I totally dig that but do not think that being Sci Fi and high fantasy based precludes them from giving dramatic weight to any of the scenes. Everything feels weightless. The reveal of the Tower feels like nothing. The Mid-World door is just there. Flagg seems totally uninteresting.

        It’s not a matter of the specifics so much as how they’re portrayed. Nothing feels important.

    • jeves23

      I’m into it.
      But I agree that there is a bit of generic feel to it* (THE GUNSLINGER especially felt like a dangerous book), but I get it – Sony wants this to be a big series, so they need to get asses in seats and they don’t want to scare people away with the first film.*
      I think they are likely underestimating people a bit, and I hope that there are some scenes that feel dangerous the way that first book did, but even more than that I hope that if they continue on with the series it isn’t afraid to bring in the more out there elements, and the darker themes and character moments.

      *While also holding some really great shots and moments, even if they aren’t exactly what I would have envisioned.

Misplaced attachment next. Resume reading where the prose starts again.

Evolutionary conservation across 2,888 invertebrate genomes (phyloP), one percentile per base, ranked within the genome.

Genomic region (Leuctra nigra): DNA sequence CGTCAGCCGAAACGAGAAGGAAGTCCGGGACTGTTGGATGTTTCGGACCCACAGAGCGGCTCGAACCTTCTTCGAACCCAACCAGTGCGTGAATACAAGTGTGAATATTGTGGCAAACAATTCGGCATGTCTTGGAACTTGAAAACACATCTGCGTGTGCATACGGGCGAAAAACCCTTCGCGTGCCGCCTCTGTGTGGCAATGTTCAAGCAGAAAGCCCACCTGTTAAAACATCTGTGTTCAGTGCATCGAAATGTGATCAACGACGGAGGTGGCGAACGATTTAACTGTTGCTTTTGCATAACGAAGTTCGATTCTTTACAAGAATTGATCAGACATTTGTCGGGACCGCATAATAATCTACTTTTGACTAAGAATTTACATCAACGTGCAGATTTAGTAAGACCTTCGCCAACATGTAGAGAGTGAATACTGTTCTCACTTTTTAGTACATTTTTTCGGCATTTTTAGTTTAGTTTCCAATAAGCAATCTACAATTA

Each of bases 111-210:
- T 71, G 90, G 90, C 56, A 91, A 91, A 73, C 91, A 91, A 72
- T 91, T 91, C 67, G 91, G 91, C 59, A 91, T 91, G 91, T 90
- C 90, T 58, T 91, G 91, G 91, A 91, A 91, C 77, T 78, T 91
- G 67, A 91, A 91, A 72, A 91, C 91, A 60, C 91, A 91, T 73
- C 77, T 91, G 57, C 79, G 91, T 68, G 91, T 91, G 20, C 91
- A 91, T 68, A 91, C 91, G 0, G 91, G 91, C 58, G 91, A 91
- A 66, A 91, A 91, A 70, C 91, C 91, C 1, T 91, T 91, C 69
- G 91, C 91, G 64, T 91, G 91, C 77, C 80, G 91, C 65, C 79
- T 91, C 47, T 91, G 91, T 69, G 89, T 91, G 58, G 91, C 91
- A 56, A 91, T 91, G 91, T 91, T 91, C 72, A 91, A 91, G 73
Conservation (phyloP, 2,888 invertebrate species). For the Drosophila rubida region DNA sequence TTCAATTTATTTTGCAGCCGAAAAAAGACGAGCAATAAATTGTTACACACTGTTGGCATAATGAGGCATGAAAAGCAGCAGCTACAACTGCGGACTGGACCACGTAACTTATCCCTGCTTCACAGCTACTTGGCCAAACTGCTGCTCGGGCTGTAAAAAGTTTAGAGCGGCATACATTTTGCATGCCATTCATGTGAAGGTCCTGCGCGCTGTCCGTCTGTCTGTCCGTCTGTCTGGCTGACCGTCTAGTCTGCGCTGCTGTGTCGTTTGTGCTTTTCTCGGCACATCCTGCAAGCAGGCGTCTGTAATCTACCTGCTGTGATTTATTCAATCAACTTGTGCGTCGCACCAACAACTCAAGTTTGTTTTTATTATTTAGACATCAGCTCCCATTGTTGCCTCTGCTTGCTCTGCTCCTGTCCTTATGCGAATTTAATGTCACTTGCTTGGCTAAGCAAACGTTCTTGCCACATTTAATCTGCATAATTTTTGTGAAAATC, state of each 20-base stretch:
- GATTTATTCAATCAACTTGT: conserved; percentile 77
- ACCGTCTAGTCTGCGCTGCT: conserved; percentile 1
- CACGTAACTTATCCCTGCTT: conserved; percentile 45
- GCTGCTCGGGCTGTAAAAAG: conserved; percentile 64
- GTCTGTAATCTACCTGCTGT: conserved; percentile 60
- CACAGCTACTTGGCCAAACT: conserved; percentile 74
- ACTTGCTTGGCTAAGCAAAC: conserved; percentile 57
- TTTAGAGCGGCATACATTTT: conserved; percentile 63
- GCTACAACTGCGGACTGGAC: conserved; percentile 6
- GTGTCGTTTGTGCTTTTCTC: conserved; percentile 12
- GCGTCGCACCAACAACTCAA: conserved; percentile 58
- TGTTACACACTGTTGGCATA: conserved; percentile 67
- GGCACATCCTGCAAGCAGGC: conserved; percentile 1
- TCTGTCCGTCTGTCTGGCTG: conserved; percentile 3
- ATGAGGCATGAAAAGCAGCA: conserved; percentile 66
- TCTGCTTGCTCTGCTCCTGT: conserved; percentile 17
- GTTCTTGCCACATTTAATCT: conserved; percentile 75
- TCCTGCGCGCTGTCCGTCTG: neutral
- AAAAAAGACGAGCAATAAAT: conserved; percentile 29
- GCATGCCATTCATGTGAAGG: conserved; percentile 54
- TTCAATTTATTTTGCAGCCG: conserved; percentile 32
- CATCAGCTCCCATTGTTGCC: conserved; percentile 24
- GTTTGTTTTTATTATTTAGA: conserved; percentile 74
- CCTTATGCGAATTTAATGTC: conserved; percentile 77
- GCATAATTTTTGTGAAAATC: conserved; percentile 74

**Also, Tom Rothmans is in charge over there, so…. yeah.

    • Jamikel

      Sadly, this doesn’t even feel like a bad trailer for a potentially good movie, either. Unless this trailer is a gross misrepresentation, this feels like about as basic and uninteresting a plot as they could have gone with.

      • Agreed. I feel like this trailer is very representative of Goldsman’s script

    • I will say this: I’m now genuinely curious about the books, because I can see that the story interests me and I’d like to experience it in its proper form, since the film appears to abandon mystery for plot.

  • Something
    • I dig the imagery of the lone figure in the wasteland. That stuff appeals to me much more than the CGI porn. I wish not every big Hollywood thing had to have massive messes of chaotic CG business. The imagery because so unfocused, unspecific.

  • dianec

    A few thoughts: